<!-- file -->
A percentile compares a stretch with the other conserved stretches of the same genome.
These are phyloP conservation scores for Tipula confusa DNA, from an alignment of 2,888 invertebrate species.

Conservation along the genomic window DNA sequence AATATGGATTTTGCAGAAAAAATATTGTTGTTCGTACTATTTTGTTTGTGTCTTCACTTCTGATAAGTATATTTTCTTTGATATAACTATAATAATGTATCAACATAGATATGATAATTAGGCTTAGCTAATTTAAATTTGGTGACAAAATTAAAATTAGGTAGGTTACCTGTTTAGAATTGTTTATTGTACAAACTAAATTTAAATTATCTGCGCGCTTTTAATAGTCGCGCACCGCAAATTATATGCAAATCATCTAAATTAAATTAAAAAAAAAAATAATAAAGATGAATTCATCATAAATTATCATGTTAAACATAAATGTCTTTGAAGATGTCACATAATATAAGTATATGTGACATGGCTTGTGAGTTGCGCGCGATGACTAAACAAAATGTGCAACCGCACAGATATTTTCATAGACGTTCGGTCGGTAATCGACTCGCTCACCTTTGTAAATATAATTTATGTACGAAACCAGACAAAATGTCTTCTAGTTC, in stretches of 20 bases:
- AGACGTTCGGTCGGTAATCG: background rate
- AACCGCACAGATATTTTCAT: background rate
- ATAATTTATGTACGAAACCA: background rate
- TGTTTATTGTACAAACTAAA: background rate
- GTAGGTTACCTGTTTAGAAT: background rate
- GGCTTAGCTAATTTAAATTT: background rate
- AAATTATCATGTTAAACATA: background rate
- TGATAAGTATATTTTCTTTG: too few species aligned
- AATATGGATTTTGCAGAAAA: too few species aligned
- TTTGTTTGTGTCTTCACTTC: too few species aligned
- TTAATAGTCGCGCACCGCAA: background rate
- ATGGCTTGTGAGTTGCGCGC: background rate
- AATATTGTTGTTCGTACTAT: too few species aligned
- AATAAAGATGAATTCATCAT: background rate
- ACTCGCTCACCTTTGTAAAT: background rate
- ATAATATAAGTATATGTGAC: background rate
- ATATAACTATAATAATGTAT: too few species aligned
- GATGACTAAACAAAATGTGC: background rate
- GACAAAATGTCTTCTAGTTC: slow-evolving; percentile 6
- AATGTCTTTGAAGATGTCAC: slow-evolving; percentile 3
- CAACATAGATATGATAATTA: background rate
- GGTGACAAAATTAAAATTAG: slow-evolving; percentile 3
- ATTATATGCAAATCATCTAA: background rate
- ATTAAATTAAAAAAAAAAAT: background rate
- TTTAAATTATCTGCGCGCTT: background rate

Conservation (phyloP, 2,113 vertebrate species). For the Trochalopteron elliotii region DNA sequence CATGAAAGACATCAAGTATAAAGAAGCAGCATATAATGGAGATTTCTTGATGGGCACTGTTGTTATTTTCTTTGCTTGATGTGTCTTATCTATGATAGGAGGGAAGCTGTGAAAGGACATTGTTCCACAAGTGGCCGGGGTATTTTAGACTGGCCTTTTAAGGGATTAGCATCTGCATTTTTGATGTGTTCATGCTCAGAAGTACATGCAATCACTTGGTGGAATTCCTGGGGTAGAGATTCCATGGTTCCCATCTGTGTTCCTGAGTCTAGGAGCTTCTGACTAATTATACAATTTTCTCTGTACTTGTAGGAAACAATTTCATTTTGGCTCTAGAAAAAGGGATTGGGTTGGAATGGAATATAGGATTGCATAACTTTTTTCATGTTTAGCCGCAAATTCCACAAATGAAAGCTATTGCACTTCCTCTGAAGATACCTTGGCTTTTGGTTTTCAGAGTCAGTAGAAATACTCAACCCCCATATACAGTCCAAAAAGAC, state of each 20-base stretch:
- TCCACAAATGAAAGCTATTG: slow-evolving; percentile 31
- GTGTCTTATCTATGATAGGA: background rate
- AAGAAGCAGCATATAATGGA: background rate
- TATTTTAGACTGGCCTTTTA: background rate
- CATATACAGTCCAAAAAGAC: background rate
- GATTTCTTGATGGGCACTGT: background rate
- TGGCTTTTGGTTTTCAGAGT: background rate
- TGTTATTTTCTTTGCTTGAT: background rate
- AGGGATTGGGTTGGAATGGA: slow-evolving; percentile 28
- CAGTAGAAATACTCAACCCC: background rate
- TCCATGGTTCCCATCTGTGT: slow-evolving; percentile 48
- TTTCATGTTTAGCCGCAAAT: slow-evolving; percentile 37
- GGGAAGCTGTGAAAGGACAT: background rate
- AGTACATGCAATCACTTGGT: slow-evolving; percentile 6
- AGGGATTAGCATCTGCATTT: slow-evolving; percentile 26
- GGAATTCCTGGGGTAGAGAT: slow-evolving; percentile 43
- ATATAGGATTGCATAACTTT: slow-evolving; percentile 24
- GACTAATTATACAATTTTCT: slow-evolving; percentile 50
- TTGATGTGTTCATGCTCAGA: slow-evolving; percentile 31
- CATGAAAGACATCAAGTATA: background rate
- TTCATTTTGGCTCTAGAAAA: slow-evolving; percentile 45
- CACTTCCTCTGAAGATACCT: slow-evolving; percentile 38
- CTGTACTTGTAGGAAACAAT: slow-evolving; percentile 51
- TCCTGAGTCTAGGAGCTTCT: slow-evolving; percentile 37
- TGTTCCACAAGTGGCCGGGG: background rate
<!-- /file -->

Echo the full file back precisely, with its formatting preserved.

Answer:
A percentile compares a stretch with the other conserved stretches of the same genome.
These are phyloP conservation scores for Tipula confusa DNA, from an alignment of 2,888 invertebrate species.

Conservation along the genomic window DNA sequence AATATGGATTTTGCAGAAAAAATATTGTTGTTCGTACTATTTTGTTTGTGTCTTCACTTCTGATAAGTATATTTTCTTTGATATAACTATAATAATGTATCAACATAGATATGATAATTAGGCTTAGCTAATTTAAATTTGGTGACAAAATTAAAATTAGGTAGGTTACCTGTTTAGAATTGTTTATTGTACAAACTAAATTTAAATTATCTGCGCGCTTTTAATAGTCGCGCACCGCAAATTATATGCAAATCATCTAAATTAAATTAAAAAAAAAAATAATAAAGATGAATTCATCATAAATTATCATGTTAAACATAAATGTCTTTGAAGATGTCACATAATATAAGTATATGTGACATGGCTTGTGAGTTGCGCGCGATGACTAAACAAAATGTGCAACCGCACAGATATTTTCATAGACGTTCGGTCGGTAATCGACTCGCTCACCTTTGTAAATATAATTTATGTACGAAACCAGACAAAATGTCTTCTAGTTC, in stretches of 20 bases:
- AGACGTTCGGTCGGTAATCG: background rate
- AACCGCACAGATATTTTCAT: background rate
- ATAATTTATGTACGAAACCA: background rate
- TGTTTATTGTACAAACTAAA: background rate
- GTAGGTTACCTGTTTAGAAT: background rate
- GGCTTAGCTAATTTAAATTT: background rate
- AAATTATCATGTTAAACATA: background rate
- TGATAAGTATATTTTCTTTG: too few species aligned
- AATATGGATTTTGCAGAAAA: too few species aligned
- TTTGTTTGTGTCTTCACTTC: too few species aligned
- TTAATAGTCGCGCACCGCAA: background rate
- ATGGCTTGTGAGTTGCGCGC: background rate
- AATATTGTTGTTCGTACTAT: too few species aligned
- AATAAAGATGAATTCATCAT: background rate
- ACTCGCTCACCTTTGTAAAT: background rate
- ATAATATAAGTATATGTGAC: background rate
- ATATAACTATAATAATGTAT: too few species aligned
- GATGACTAAACAAAATGTGC: background rate
- GACAAAATGTCTTCTAGTTC: slow-evolving; percentile 6
- AATGTCTTTGAAGATGTCAC: slow-evolving; percentile 3
- CAACATAGATATGATAATTA: background rate
- GGTGACAAAATTAAAATTAG: slow-evolving; percentile 3
- ATTATATGCAAATCATCTAA: background rate
- ATTAAATTAAAAAAAAAAAT: background rate
- TTTAAATTATCTGCGCGCTT: background rate

Conservation (phyloP, 2,113 vertebrate species). For the Trochalopteron elliotii region DNA sequence CATGAAAGACATCAAGTATAAAGAAGCAGCATATAATGGAGATTTCTTGATGGGCACTGTTGTTATTTTCTTTGCTTGATGTGTCTTATCTATGATAGGAGGGAAGCTGTGAAAGGACATTGTTCCACAAGTGGCCGGGGTATTTTAGACTGGCCTTTTAAGGGATTAGCATCTGCATTTTTGATGTGTTCATGCTCAGAAGTACATGCAATCACTTGGTGGAATTCCTGGGGTAGAGATTCCATGGTTCCCATCTGTGTTCCTGAGTCTAGGAGCTTCTGACTAATTATACAATTTTCTCTGTACTTGTAGGAAACAATTTCATTTTGGCTCTAGAAAAAGGGATTGGGTTGGAATGGAATATAGGATTGCATAACTTTTTTCATGTTTAGCCGCAAATTCCACAAATGAAAGCTATTGCACTTCCTCTGAAGATACCTTGGCTTTTGGTTTTCAGAGTCAGTAGAAATACTCAACCCCCATATACAGTCCAAAAAGAC, state of each 20-base stretch:
- TCCACAAATGAAAGCTATTG: slow-evolving; percentile 31
- GTGTCTTATCTATGATAGGA: background rate
- AAGAAGCAGCATATAATGGA: background rate
- TATTTTAGACTGGCCTTTTA: background rate
- CATATACAGTCCAAAAAGAC: background rate
- GATTTCTTGATGGGCACTGT: background rate
- TGGCTTTTGGTTTTCAGAGT: background rate
- TGTTATTTTCTTTGCTTGAT: background rate
- AGGGATTGGGTTGGAATGGA: slow-evolving; percentile 28
- CAGTAGAAATACTCAACCCC: background rate
- TCCATGGTTCCCATCTGTGT: slow-evolving; percentile 48
- TTTCATGTTTAGCCGCAAAT: slow-evolving; percentile 37
- GGGAAGCTGTGAAAGGACAT: background rate
- AGTACATGCAATCACTTGGT: slow-evolving; percentile 6
- AGGGATTAGCATCTGCATTT: slow-evolving; percentile 26
- GGAATTCCTGGGGTAGAGAT: slow-evolving; percentile 43
- ATATAGGATTGCATAACTTT: slow-evolving; percentile 24
- GACTAATTATACAATTTTCT: slow-evolving; percentile 50
- TTGATGTGTTCATGCTCAGA: slow-evolving; percentile 31
- CATGAAAGACATCAAGTATA: background rate
- TTCATTTTGGCTCTAGAAAA: slow-evolving; percentile 45
- CACTTCCTCTGAAGATACCT: slow-evolving; percentile 38
- CTGTACTTGTAGGAAACAAT: slow-evolving; percentile 51
- TCCTGAGTCTAGGAGCTTCT: slow-evolving; percentile 37
- TGTTCCACAAGTGGCCGGGG: background rate